Handbook of Quantitative Criminology
Piquero, Alex R.
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Quantitative criminology has certainly come a long way since I was ﬁrst introduced to a largely qualitative criminology some 40 years ago, when I was recruited to lead a task force on science and technology for the President’s Commission on Law Enforcement and Administration of Justice. At that time, criminology was a very limited activity, depending almost exclusively on the Uniform Crime Reports (UCR) initiated by the FBI in 1929 for measurement of crime based on victim reports to the police and on police arrests. A typical mode of analysis was simple bivariate correlation. Marvin Wolfgang and colleagues were makinganimportantadvancebytrackinglongitudinaldataonarrestsinPhiladelphia,an innovation that was widely appreciated. And the ﬁeld was very small: I remember attending my ﬁrst meeting of the American Society of Criminology in about 1968 in an anteroom at New York University; there were about 25–30 people in attendance, mostly sociologists with a few lawyers thrown in. That Society today has over 3,000 members, mostly now drawn from criminology which has established its own clear identity, but augmented by a wide variety of disciplines that include statisticians, economists, demographers,and even a few engineers. This Handbook provides a remarkable testimony to the growth of that ﬁeld. Following the maxim that “if you can’t measure it, you can’t understand it,” we have seen the early dissatisfaction with the UCR replaced by a wide variety of new approaches to measuring crimevictimizationandoffending.Therehavebeena largenumberoflongitudinalself-report studies that provided information on offending and on offenders and their characteristics to augment the limited information previously available from only arrest data. The National Crime Victimization Survey(NCVS,formerly the NCS)was initiated in 1973 as an outgrowth of the Commission’s recommendation to provide a measure of the “dark ﬁgure of crime” that did not get reported to the police. These initiatives had to be augmented by analytic innovations that strengthen the quality of their data. Inevitably, some data would be missing and imputation methods had to be developed to ﬁll the gaps. Self-reports were hindered by recall limitations, and life calendars were introduced to facilitate memory recall. Economists became interested in crime shortly after Garry Becker,building on the notion that the “demand” for crime would be reduced by increasing the punishment, or “price.” He proposed an initial model of deterrence and his successors brought multivariate regression as a standard tool in criminology. That opened the door to variations such as logistic or probit models, for analysis of natural experiments when randomized design was not feasible, and for the use of propensity scores to better match treated and control populations.That brought time series models and hierarchical models into criminology also.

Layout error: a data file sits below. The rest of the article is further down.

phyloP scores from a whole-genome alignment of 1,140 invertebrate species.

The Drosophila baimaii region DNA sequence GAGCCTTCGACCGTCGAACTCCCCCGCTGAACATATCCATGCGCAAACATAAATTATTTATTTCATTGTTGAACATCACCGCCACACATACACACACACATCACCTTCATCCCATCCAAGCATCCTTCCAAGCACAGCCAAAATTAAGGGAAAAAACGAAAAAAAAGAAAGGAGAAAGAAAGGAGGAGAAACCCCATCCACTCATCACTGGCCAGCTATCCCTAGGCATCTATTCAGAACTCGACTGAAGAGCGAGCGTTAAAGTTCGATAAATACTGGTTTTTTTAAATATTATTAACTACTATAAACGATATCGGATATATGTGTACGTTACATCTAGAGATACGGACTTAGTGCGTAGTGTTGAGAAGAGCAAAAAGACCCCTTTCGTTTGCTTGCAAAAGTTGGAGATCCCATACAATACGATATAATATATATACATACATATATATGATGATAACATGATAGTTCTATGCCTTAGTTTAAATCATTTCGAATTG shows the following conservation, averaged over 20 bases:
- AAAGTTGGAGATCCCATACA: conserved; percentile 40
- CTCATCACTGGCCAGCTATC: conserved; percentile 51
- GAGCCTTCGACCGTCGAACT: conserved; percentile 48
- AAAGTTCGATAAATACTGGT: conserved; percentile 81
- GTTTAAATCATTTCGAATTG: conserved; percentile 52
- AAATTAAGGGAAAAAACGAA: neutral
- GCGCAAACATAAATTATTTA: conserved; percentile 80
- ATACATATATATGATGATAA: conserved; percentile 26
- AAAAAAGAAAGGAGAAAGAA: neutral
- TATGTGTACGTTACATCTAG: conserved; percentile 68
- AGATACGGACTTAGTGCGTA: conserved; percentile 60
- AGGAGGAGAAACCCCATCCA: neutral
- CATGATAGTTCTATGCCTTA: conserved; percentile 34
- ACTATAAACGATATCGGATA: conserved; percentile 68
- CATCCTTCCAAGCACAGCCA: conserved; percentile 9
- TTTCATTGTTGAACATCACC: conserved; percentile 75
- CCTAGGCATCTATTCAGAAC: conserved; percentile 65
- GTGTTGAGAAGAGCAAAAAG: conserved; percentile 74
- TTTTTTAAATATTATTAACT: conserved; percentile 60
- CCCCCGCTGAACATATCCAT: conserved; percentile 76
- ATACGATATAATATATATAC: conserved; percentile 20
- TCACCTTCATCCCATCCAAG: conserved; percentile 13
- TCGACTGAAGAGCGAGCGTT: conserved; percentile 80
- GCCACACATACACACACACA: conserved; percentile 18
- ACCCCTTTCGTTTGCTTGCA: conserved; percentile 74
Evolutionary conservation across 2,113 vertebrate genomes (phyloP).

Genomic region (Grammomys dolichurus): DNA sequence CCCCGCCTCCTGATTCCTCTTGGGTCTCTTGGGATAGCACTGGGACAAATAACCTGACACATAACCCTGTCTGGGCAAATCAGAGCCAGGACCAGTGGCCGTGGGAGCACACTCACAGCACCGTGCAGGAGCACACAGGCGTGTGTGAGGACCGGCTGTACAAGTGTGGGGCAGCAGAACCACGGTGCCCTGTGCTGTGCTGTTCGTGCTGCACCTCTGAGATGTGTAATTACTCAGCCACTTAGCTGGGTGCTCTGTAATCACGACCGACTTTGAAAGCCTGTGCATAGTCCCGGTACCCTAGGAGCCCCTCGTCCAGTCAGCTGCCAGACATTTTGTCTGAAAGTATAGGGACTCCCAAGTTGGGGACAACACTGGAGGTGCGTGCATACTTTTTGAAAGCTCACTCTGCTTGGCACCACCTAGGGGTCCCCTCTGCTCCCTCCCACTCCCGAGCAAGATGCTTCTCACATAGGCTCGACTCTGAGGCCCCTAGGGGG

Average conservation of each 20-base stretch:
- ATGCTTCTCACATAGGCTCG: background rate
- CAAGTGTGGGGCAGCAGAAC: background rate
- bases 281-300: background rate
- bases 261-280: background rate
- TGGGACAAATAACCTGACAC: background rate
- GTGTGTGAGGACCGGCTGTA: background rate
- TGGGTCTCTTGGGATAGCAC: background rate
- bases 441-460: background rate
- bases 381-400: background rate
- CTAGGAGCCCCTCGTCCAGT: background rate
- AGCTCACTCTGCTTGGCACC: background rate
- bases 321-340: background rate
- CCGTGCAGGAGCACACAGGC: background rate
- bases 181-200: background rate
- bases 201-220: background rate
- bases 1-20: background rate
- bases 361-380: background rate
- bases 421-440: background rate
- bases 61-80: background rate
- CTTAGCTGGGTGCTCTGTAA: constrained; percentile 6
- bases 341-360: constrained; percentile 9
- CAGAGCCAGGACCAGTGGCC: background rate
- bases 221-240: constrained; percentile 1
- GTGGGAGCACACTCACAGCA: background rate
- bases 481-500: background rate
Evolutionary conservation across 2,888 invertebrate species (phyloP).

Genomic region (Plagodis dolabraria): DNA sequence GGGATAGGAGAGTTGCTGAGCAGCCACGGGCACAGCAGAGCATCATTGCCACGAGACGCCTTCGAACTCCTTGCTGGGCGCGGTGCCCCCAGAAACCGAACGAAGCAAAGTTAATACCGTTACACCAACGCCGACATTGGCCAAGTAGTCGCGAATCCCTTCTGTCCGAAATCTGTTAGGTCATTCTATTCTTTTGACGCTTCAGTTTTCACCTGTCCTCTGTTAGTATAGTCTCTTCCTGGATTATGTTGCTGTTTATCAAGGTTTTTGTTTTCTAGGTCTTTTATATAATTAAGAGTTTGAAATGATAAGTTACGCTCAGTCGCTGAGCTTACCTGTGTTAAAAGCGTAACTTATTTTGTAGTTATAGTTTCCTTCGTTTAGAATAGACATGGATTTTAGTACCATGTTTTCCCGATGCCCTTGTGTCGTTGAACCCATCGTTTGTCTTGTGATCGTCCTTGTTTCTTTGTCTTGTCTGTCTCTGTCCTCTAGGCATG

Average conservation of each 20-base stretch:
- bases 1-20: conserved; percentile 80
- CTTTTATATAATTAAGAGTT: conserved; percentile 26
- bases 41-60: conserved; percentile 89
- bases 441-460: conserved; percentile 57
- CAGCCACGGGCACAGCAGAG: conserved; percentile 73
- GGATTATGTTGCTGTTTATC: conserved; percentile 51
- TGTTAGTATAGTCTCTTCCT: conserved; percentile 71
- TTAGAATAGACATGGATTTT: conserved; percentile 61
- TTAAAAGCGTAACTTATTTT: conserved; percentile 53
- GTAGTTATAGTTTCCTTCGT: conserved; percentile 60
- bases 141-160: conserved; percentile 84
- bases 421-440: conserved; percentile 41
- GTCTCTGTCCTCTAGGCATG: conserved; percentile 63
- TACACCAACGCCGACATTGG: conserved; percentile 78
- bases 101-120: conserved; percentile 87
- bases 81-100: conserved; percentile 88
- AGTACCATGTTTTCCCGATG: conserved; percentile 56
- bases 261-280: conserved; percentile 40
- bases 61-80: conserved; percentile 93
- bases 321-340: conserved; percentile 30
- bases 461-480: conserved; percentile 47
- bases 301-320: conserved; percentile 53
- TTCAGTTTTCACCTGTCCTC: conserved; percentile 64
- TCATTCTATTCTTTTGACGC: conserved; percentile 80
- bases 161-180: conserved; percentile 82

- School of Humanities